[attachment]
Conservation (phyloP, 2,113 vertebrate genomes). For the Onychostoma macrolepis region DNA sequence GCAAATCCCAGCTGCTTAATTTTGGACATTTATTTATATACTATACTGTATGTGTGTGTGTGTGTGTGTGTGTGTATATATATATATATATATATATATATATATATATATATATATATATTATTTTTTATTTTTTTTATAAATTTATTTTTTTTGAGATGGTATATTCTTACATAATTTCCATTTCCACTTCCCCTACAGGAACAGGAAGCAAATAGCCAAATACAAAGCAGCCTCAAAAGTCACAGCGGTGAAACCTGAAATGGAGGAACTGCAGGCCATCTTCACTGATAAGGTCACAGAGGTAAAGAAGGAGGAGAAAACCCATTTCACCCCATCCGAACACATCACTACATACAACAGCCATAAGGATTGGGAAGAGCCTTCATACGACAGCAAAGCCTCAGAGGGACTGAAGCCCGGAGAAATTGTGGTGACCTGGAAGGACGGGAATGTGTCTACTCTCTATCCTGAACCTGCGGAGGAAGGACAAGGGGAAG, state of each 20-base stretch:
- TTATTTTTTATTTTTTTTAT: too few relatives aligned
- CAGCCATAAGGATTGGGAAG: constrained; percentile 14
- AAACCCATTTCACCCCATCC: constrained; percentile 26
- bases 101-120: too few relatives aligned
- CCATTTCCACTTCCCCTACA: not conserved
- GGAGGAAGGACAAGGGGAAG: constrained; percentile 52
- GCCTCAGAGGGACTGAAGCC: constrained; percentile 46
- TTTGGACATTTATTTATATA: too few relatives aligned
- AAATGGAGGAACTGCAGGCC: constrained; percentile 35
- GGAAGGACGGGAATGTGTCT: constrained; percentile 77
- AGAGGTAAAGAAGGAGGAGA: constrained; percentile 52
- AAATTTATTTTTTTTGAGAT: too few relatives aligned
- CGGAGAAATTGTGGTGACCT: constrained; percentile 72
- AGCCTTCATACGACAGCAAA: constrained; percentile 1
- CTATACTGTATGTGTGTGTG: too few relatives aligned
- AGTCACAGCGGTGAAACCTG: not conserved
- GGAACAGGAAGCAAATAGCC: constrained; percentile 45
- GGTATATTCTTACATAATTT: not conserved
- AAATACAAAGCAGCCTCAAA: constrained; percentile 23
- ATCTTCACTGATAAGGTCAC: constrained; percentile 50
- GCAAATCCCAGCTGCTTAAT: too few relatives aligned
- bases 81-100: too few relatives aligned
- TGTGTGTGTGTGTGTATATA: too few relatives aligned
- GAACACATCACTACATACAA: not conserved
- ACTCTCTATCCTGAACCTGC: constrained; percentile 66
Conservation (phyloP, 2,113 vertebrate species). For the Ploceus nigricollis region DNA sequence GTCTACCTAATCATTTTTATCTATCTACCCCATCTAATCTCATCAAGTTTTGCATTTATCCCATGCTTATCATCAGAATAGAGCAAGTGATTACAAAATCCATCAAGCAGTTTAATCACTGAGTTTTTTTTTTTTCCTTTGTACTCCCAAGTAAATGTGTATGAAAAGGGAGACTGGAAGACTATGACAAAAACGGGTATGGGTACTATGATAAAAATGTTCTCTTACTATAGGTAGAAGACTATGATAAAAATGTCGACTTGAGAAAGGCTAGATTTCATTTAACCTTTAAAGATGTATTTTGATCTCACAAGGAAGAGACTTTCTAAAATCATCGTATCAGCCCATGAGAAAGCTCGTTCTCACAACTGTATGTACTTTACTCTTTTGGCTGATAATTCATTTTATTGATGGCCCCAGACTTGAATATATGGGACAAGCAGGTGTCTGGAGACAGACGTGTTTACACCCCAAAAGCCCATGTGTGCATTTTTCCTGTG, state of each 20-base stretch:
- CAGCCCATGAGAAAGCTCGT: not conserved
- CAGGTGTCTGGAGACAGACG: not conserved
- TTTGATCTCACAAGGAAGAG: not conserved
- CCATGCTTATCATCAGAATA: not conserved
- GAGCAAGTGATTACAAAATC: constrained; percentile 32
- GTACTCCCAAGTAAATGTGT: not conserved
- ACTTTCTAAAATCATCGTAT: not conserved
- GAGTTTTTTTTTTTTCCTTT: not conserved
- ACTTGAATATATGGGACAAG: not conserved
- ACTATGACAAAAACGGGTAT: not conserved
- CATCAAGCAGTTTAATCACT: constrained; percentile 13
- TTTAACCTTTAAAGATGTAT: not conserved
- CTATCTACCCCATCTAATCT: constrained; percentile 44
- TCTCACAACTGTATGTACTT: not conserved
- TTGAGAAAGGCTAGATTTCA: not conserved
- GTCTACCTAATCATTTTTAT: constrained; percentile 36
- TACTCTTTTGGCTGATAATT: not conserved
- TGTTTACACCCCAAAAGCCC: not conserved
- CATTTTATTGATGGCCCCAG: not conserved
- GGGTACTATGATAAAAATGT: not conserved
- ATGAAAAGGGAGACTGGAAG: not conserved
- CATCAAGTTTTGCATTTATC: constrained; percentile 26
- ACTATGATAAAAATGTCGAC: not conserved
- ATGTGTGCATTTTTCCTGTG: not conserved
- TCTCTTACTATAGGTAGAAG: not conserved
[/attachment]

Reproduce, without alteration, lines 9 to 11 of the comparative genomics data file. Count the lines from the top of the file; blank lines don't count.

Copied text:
- TTTGGACATTTATTTATATA: too few relatives aligned
- AAATGGAGGAACTGCAGGCC: constrained; percentile 35
- GGAAGGACGGGAATGTGTCT: constrained; percentile 77